Workshop 2: Brief Eclectic Psychotherapy for PTSD: An Introduction

Download Prof Ulrich Training Slides

Trauma-focused CBT is currently accepted as the first-line treatment for PTSD. However dropout rates from studies of TF-CBT (including EMDR) usually are around 20%. Up to 58% of patients who completed CBT are still diagnosed with PTSD at posttreatment assessment. Furthermore, only 32-66% of patients included achieved good end-state functioning. There is a need for treatment protocols based on CBT which better meet the expectations of traumatized patients. The 16-session, fully manualized, Brief Eclectic Psychotherapy (BEPP) protocol, originally developed by Berthold Gersons, Amsterdam, for police officers suffering from PTSD, proved to be effective in a number of randomized controlled trials. It is listed in the NICE guidelines as an evidence-based treatment for PTSD. BEPP includes psychoeducation (with the partner present), a form of exposure slightly different from Foa’s prolonged exposure, the use of letter writing to express angry feelings, the use of memorabilia and a number of sessions for the domain of meaning, exploring how the traumatic experience changed the patients’ view of the world and of themselves. BEPP is ended with a farewell ritual. In this workshop the BEPP protocol will be presented and discussed. Core elements will be trained in small group work.

Internationally Renowned Speaker and Trainer
Prof Ulrich Schnyder, M.D., psychiatrist and licensed psychotherapist. Professor of psychiatry and psychotherapy. Head, Department of Psychiatry and Psychotherapy, University Hospital Zurich, Switzerland. Research activities are currently focused on various aspects of traumatic stress research, including epidemiology, neurobiology, psychotherapy and pharmacotherapy for PTSD, and resilience to stress. Past President, European Society for Traumatic Stress Studies (ESTSS). Past President, International Federation for Psychotherapy (IFP). Past President, International Society for Traumatic Stress Studies (ISTSS). Recipient of the Wolter de Loos Award for Distinguished Contribution to Psychotraumatology in Europe (ESTSS)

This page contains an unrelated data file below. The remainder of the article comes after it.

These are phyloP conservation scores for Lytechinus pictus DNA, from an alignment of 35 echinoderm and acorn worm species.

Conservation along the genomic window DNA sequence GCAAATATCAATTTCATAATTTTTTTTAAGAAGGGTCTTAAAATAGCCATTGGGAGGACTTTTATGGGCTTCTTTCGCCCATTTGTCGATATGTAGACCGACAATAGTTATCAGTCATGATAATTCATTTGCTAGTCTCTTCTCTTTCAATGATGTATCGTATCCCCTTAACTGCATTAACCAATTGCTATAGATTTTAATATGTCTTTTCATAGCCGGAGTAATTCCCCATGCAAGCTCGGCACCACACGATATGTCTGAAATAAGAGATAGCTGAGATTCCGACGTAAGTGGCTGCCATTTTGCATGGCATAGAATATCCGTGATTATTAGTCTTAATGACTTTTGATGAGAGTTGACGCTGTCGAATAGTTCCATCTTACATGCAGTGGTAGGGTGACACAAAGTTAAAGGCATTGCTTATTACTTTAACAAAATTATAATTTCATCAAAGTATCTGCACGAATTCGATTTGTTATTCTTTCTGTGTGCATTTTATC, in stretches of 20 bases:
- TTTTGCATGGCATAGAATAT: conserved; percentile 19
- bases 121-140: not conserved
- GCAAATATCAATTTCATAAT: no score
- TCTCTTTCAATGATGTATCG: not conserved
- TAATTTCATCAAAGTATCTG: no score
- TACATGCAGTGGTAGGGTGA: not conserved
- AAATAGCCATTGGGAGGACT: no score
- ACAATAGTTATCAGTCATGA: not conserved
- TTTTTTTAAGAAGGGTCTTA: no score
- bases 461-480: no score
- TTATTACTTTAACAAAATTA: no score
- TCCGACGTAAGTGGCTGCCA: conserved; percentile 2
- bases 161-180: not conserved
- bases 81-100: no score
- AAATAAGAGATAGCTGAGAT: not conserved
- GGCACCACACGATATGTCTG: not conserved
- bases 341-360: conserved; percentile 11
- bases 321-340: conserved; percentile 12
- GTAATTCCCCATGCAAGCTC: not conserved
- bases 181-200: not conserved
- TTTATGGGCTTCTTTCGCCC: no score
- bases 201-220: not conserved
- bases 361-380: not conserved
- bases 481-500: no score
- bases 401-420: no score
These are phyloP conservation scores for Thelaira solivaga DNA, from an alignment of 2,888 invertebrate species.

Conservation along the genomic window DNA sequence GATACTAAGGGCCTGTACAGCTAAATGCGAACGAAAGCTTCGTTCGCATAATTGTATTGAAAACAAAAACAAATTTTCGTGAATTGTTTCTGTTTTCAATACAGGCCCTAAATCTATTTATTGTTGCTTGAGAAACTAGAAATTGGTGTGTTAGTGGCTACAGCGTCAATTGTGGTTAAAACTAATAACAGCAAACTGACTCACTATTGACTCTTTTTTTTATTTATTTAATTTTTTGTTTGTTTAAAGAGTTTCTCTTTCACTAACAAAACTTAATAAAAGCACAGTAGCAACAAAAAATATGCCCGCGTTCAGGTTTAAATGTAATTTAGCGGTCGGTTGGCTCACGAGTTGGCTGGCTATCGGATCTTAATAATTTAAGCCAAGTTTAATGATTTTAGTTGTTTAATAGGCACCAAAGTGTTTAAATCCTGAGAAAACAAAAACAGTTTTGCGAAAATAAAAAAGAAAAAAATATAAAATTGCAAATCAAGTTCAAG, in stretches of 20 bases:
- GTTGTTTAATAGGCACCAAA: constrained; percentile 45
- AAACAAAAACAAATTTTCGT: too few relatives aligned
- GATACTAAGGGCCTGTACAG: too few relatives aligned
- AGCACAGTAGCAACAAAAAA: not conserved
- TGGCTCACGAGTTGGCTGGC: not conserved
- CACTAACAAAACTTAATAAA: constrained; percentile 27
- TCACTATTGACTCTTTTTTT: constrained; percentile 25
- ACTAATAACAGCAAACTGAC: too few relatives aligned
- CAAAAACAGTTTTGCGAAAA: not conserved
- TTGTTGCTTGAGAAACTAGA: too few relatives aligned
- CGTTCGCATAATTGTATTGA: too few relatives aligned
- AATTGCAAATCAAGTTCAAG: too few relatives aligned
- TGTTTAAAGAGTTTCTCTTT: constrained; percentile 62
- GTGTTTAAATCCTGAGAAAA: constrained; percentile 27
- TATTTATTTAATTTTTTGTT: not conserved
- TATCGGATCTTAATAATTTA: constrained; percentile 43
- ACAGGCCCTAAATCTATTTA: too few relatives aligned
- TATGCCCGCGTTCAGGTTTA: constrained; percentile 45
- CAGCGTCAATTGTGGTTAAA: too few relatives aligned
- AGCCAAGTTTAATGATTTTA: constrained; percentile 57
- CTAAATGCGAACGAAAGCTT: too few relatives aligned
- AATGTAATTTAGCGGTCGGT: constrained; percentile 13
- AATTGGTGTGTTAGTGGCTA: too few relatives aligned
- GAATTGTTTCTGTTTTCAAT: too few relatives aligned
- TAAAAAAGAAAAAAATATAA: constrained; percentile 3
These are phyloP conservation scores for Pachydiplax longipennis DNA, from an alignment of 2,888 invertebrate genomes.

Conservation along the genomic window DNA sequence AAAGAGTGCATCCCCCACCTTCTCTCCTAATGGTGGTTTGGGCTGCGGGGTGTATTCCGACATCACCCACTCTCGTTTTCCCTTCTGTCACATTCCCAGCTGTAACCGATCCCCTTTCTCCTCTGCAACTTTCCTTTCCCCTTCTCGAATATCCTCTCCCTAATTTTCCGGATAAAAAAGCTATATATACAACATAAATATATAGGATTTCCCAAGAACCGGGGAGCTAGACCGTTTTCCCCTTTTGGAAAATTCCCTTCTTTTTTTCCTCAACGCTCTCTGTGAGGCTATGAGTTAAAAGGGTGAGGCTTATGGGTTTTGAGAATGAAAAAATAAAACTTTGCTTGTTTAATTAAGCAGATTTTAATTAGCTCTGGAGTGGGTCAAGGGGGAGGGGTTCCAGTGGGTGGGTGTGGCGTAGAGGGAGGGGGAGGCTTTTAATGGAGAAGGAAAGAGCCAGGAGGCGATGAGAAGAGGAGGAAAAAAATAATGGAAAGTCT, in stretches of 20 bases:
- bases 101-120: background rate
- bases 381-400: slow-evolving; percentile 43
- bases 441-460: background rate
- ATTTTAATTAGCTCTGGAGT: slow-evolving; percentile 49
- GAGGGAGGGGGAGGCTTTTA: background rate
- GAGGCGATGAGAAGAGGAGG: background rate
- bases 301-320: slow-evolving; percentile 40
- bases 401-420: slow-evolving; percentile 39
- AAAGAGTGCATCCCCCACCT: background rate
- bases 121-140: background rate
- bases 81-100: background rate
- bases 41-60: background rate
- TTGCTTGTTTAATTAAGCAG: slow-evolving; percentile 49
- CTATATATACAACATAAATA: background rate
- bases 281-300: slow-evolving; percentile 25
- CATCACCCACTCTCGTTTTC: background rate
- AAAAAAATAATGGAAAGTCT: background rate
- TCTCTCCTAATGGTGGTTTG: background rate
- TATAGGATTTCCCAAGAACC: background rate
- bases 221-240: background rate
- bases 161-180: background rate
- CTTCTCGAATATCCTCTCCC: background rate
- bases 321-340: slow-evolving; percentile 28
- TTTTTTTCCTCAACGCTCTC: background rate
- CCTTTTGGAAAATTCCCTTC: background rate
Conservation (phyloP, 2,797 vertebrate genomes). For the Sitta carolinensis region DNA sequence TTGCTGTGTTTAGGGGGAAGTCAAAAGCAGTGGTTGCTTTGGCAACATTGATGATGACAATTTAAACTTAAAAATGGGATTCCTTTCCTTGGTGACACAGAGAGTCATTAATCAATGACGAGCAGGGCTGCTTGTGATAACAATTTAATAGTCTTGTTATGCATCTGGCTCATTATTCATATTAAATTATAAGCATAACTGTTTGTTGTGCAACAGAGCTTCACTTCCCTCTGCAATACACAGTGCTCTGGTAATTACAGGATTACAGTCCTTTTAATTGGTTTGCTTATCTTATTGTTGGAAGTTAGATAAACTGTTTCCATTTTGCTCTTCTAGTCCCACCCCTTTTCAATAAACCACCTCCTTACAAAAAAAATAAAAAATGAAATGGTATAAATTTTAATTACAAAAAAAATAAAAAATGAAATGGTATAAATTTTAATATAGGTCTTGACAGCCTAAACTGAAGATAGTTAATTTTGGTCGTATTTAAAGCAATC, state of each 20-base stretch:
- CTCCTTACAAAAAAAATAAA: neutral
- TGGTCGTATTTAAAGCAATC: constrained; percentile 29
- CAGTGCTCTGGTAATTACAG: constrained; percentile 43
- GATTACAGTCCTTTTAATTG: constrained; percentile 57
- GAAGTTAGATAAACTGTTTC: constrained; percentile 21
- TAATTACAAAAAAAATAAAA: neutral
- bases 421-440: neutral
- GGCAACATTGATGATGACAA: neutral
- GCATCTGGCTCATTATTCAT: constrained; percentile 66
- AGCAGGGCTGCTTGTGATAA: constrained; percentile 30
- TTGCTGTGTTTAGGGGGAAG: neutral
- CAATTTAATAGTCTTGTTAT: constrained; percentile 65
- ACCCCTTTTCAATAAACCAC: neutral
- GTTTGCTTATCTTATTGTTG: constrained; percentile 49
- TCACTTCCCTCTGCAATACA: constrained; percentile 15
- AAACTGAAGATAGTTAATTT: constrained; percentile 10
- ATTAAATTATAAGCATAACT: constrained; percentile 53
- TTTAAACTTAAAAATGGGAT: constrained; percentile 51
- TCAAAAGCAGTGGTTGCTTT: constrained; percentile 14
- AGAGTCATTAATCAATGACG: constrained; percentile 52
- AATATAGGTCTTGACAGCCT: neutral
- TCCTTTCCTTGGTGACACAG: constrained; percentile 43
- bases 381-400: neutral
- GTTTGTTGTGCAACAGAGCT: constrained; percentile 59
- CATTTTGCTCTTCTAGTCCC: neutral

Conference Day

16 Aug 2014 (Saturday) Morning

9.05am

Treating Intrusions, Enhancing Resilience: An Overview of Therapies for Trauma-related Disorders by Prof Ulrich Schynder

Download Slides

10.45am

Positive Psychology and Building Resilience by Mr Karl Larowe

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11.15am

Compassion Fatigue vs Satisfaction by Dr Angelina Chan

Download Slides, Attachment

11.45am

Update on the Psychological Management & Services of Trauma-Related Disorders in Children & Adolescents in Singapore by Dr Jasmine Pang

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12.15pm

Q&A


Click here to download the “Registration Form” for the conference

Call for Posters
We are inviting submissions of research posters exploring the area of human resilience, means to acquire posttraumatic growth and recovery.   The deadline for your abstract is 31 May 2014.  Authors will be informed of acceptance of their poster by 16 Jun 2014.  Please email your abstract submission to Jass_Kee@cgh.com.sg (DID: 6850 4484)   Please click here to download the “Guidelines on Poster preparation and submission”.  Accepted posters will be displayed throughout the Conference.